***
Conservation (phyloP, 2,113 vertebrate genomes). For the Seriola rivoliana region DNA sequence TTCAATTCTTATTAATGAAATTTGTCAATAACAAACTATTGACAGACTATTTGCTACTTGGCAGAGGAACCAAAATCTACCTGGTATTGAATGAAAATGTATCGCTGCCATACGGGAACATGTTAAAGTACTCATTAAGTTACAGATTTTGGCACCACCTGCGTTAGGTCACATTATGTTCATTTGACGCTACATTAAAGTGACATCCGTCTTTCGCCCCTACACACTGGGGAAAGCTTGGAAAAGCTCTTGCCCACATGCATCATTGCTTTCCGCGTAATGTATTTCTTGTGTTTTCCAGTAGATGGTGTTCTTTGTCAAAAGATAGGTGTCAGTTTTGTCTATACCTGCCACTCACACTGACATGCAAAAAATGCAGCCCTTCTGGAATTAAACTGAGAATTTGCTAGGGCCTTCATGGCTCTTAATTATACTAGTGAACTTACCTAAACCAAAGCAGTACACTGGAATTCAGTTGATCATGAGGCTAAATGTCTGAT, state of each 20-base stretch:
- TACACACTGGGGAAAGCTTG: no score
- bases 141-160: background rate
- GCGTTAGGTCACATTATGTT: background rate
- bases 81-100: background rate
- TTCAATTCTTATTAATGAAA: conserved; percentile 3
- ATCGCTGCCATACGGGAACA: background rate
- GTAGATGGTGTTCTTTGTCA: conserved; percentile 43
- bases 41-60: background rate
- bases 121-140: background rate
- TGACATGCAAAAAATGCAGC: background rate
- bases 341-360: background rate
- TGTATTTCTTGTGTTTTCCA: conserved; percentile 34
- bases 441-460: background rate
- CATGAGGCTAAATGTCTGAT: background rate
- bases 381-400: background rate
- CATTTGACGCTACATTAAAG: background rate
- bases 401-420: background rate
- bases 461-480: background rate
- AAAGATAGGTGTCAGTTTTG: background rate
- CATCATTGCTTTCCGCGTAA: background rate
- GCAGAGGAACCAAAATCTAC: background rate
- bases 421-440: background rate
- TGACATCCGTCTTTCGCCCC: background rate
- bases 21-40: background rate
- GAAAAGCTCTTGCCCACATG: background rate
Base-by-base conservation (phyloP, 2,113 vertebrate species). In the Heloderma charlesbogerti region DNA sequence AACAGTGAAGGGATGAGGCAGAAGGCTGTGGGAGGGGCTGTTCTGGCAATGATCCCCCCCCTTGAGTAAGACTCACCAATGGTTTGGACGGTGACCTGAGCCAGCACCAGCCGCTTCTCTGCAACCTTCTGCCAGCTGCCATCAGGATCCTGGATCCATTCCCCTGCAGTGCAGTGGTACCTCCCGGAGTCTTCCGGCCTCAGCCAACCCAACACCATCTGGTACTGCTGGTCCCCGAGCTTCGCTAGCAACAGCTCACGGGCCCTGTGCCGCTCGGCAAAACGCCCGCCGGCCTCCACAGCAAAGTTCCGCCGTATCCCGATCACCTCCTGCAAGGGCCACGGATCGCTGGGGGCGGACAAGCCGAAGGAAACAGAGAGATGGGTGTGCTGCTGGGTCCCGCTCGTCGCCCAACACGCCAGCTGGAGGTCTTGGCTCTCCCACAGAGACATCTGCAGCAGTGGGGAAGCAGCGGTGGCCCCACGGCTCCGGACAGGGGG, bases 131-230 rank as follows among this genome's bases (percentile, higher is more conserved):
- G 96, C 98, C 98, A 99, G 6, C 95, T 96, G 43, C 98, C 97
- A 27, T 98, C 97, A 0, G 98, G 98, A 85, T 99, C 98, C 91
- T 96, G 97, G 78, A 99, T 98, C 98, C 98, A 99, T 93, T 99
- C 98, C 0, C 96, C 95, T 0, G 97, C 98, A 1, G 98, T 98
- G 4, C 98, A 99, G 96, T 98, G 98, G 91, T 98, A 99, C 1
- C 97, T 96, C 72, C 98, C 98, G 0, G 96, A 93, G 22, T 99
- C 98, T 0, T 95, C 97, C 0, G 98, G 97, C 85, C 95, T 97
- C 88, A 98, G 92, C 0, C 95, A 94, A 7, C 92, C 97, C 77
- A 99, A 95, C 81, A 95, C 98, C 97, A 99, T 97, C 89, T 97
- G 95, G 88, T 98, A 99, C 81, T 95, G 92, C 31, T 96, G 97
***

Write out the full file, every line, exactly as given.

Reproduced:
Conservation (phyloP, 2,113 vertebrate genomes). For the Seriola rivoliana region DNA sequence TTCAATTCTTATTAATGAAATTTGTCAATAACAAACTATTGACAGACTATTTGCTACTTGGCAGAGGAACCAAAATCTACCTGGTATTGAATGAAAATGTATCGCTGCCATACGGGAACATGTTAAAGTACTCATTAAGTTACAGATTTTGGCACCACCTGCGTTAGGTCACATTATGTTCATTTGACGCTACATTAAAGTGACATCCGTCTTTCGCCCCTACACACTGGGGAAAGCTTGGAAAAGCTCTTGCCCACATGCATCATTGCTTTCCGCGTAATGTATTTCTTGTGTTTTCCAGTAGATGGTGTTCTTTGTCAAAAGATAGGTGTCAGTTTTGTCTATACCTGCCACTCACACTGACATGCAAAAAATGCAGCCCTTCTGGAATTAAACTGAGAATTTGCTAGGGCCTTCATGGCTCTTAATTATACTAGTGAACTTACCTAAACCAAAGCAGTACACTGGAATTCAGTTGATCATGAGGCTAAATGTCTGAT, state of each 20-base stretch:
- TACACACTGGGGAAAGCTTG: no score
- bases 141-160: background rate
- GCGTTAGGTCACATTATGTT: background rate
- bases 81-100: background rate
- TTCAATTCTTATTAATGAAA: conserved; percentile 3
- ATCGCTGCCATACGGGAACA: background rate
- GTAGATGGTGTTCTTTGTCA: conserved; percentile 43
- bases 41-60: background rate
- bases 121-140: background rate
- TGACATGCAAAAAATGCAGC: background rate
- bases 341-360: background rate
- TGTATTTCTTGTGTTTTCCA: conserved; percentile 34
- bases 441-460: background rate
- CATGAGGCTAAATGTCTGAT: background rate
- bases 381-400: background rate
- CATTTGACGCTACATTAAAG: background rate
- bases 401-420: background rate
- bases 461-480: background rate
- AAAGATAGGTGTCAGTTTTG: background rate
- CATCATTGCTTTCCGCGTAA: background rate
- GCAGAGGAACCAAAATCTAC: background rate
- bases 421-440: background rate
- TGACATCCGTCTTTCGCCCC: background rate
- bases 21-40: background rate
- GAAAAGCTCTTGCCCACATG: background rate
Base-by-base conservation (phyloP, 2,113 vertebrate species). In the Heloderma charlesbogerti region DNA sequence AACAGTGAAGGGATGAGGCAGAAGGCTGTGGGAGGGGCTGTTCTGGCAATGATCCCCCCCCTTGAGTAAGACTCACCAATGGTTTGGACGGTGACCTGAGCCAGCACCAGCCGCTTCTCTGCAACCTTCTGCCAGCTGCCATCAGGATCCTGGATCCATTCCCCTGCAGTGCAGTGGTACCTCCCGGAGTCTTCCGGCCTCAGCCAACCCAACACCATCTGGTACTGCTGGTCCCCGAGCTTCGCTAGCAACAGCTCACGGGCCCTGTGCCGCTCGGCAAAACGCCCGCCGGCCTCCACAGCAAAGTTCCGCCGTATCCCGATCACCTCCTGCAAGGGCCACGGATCGCTGGGGGCGGACAAGCCGAAGGAAACAGAGAGATGGGTGTGCTGCTGGGTCCCGCTCGTCGCCCAACACGCCAGCTGGAGGTCTTGGCTCTCCCACAGAGACATCTGCAGCAGTGGGGAAGCAGCGGTGGCCCCACGGCTCCGGACAGGGGG, bases 131-230 rank as follows among this genome's bases (percentile, higher is more conserved):
- G 96, C 98, C 98, A 99, G 6, C 95, T 96, G 43, C 98, C 97
- A 27, T 98, C 97, A 0, G 98, G 98, A 85, T 99, C 98, C 91
- T 96, G 97, G 78, A 99, T 98, C 98, C 98, A 99, T 93, T 99
- C 98, C 0, C 96, C 95, T 0, G 97, C 98, A 1, G 98, T 98
- G 4, C 98, A 99, G 96, T 98, G 98, G 91, T 98, A 99, C 1
- C 97, T 96, C 72, C 98, C 98, G 0, G 96, A 93, G 22, T 99
- C 98, T 0, T 95, C 97, C 0, G 98, G 97, C 85, C 95, T 97
- C 88, A 98, G 92, C 0, C 95, A 94, A 7, C 92, C 97, C 77
- A 99, A 95, C 81, A 95, C 98, C 97, A 99, T 97, C 89, T 97
- G 95, G 88, T 98, A 99, C 81, T 95, G 92, C 31, T 96, G 97